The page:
The impact of diversity on group decision-making in the face of the free-rider problem

Chris M. STOLLE, Bartosz GULA, Rongjun YU, Yi HUANG*

*Corresponding author for this work

Research output: Journal PublicationsJournal Article (refereed)peer-review

Abstract

Although diversity has often been proposed to improve group performance, its impact on group cooperation has largely been overlooked. This article uses a theoretical approach to examine the effects of diversity on group tasks in the context of the free-rider problem. We identified 3 kinds of diversity that have been commonly reported to improve a group’s performance: (1) ability, (2) cognitive style, and (3) information sources. Each type of diversity was formalized within an evolutionary simulation based on a foraging metaphor. The simulations were run under different environmental assumptions, covering complexity, costs for cooperation, cue redundancy, and cue compensatory level. Our results indicate that diversity in cognitive style and information sources generally increase cooperation. Both diversity factors also improve group members’ average outcome in non-compensatory environments. However, the outcome results are mixed in compensatory environments. We did not find robust and reliable effects of diversity in ability. Our study provides the first approach to modeling isolated diversity effects on group decision-making in the face of the free-rider problem. It may serve as a theoretical framework for future studies.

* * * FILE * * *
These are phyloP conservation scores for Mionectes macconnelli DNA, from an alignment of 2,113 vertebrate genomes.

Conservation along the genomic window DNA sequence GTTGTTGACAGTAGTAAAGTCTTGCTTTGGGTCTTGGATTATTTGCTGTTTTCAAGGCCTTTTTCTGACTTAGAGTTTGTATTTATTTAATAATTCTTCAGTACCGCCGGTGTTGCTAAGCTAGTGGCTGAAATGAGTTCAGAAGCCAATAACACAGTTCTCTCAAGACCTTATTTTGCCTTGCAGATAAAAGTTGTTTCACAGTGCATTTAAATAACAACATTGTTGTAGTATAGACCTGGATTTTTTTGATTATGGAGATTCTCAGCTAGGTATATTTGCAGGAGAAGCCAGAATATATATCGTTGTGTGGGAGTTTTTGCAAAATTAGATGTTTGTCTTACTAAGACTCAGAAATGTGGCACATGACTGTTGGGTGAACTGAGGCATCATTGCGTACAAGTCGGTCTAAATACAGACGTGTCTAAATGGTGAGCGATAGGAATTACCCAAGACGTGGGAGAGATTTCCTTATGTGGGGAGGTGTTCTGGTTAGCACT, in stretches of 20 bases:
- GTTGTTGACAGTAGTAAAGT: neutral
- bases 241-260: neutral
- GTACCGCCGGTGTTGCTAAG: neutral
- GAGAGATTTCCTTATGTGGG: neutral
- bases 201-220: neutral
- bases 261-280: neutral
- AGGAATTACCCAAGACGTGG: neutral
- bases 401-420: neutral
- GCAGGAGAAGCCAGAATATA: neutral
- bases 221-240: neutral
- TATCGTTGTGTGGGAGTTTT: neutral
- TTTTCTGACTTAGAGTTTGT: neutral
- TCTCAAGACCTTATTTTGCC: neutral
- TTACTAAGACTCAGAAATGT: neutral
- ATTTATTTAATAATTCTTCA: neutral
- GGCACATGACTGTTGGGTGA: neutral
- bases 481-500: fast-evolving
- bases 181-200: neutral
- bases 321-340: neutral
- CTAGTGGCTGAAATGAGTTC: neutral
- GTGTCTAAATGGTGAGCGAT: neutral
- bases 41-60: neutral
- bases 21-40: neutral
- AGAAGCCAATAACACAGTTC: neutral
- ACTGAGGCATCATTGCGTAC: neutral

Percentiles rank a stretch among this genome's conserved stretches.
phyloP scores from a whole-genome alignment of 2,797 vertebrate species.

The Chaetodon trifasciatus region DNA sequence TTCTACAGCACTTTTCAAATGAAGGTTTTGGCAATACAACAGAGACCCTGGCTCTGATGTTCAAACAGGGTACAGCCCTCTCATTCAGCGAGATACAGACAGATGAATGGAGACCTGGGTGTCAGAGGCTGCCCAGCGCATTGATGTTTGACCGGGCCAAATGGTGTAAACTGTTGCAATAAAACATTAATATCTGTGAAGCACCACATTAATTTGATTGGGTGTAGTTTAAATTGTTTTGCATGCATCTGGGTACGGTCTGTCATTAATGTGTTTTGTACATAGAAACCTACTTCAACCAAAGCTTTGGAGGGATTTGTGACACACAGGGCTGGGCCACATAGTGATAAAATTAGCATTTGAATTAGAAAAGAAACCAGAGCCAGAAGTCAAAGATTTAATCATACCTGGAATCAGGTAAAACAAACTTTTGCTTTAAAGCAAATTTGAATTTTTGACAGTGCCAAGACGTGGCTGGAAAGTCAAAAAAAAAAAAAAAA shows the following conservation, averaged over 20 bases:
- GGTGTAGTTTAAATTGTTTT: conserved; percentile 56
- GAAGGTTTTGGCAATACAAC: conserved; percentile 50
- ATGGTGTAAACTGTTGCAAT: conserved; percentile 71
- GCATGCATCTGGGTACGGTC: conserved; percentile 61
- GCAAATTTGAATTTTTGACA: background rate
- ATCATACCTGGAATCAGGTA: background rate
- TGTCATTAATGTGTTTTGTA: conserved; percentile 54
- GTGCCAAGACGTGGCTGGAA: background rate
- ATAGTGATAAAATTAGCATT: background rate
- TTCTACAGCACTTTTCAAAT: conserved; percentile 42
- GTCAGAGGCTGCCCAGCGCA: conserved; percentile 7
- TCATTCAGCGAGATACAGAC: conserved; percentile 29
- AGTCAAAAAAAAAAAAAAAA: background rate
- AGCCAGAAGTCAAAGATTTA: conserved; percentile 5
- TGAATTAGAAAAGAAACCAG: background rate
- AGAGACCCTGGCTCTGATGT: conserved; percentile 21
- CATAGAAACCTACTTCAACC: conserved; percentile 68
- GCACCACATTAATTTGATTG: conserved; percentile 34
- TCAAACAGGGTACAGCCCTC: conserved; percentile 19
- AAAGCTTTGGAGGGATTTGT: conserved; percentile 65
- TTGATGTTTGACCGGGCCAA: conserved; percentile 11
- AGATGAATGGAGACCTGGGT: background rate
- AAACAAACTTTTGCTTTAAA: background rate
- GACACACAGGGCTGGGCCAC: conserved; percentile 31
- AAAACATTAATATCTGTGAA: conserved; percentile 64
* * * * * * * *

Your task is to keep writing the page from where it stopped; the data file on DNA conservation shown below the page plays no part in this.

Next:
Original languageEnglish
Article numbere4
JournalJudgment and Decision Making
Volume19
Early online date15 Jan 2024
DOIs
Publication statusPublished - 2024

Bibliographical note

Publisher Copyright:
© The Author(s), 2024.

Keywords

  • cooperation
  • diversity
  • evolutionary simulation
  • free-rider problem
  • group performance
  • group productivity

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